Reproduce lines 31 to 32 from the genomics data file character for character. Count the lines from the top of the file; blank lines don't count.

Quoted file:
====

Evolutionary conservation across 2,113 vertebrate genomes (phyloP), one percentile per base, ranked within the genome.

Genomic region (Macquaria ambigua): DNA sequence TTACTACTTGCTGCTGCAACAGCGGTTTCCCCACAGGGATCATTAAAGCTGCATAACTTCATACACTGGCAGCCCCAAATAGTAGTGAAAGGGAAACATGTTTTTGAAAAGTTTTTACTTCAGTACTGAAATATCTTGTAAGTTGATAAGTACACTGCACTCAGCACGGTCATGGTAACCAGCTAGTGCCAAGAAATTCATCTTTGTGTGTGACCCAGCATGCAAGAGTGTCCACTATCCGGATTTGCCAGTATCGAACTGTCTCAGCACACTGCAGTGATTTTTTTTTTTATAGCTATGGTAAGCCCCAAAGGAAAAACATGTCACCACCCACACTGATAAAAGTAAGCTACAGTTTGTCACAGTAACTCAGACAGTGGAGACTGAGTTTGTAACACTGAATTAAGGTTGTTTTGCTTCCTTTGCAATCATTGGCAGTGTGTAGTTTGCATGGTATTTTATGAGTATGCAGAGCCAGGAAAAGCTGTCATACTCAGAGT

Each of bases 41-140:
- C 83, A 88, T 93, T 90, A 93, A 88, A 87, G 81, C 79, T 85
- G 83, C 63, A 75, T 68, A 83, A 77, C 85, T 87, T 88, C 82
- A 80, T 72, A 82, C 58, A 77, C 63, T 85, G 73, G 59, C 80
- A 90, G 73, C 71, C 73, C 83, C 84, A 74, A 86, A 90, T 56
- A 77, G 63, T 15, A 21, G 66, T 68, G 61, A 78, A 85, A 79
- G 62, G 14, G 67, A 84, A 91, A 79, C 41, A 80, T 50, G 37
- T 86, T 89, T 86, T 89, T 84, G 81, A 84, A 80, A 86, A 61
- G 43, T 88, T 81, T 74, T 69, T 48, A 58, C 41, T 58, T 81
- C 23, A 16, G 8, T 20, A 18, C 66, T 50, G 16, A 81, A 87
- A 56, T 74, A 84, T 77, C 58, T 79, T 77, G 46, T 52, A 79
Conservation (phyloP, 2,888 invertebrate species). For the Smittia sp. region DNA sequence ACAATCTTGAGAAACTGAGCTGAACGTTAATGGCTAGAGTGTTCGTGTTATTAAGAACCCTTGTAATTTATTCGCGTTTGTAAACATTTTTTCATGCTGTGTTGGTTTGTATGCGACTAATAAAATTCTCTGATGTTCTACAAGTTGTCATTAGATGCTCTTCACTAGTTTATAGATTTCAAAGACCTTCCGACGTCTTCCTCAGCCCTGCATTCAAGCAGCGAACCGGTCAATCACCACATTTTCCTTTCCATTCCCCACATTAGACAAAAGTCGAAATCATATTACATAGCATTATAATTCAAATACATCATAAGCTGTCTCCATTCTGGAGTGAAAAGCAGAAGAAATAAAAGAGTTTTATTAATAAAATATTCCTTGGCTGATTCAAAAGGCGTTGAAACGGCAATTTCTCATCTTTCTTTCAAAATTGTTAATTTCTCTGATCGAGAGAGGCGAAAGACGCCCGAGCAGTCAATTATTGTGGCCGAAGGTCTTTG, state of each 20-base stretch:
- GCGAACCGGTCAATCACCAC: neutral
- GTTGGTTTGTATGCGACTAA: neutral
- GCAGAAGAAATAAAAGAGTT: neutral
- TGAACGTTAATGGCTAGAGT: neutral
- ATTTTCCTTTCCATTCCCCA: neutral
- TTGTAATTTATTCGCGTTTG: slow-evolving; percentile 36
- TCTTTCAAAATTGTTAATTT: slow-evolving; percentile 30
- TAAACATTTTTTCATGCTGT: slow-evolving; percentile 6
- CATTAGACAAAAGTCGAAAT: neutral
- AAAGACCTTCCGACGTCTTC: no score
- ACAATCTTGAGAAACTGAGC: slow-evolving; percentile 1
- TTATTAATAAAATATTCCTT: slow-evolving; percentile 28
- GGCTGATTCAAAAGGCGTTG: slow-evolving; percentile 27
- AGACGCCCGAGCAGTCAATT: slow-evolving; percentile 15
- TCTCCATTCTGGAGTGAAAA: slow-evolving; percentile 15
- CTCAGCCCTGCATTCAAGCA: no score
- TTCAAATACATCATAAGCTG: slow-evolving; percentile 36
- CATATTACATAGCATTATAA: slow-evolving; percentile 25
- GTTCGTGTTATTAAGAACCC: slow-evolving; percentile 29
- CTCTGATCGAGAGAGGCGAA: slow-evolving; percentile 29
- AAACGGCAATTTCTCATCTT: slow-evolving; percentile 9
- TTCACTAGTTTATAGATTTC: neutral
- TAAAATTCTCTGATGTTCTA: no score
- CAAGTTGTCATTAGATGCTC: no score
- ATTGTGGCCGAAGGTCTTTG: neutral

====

- TTCAAATACATCATAAGCTG: slow-evolving; percentile 36
- CATATTACATAGCATTATAA: slow-evolving; percentile 25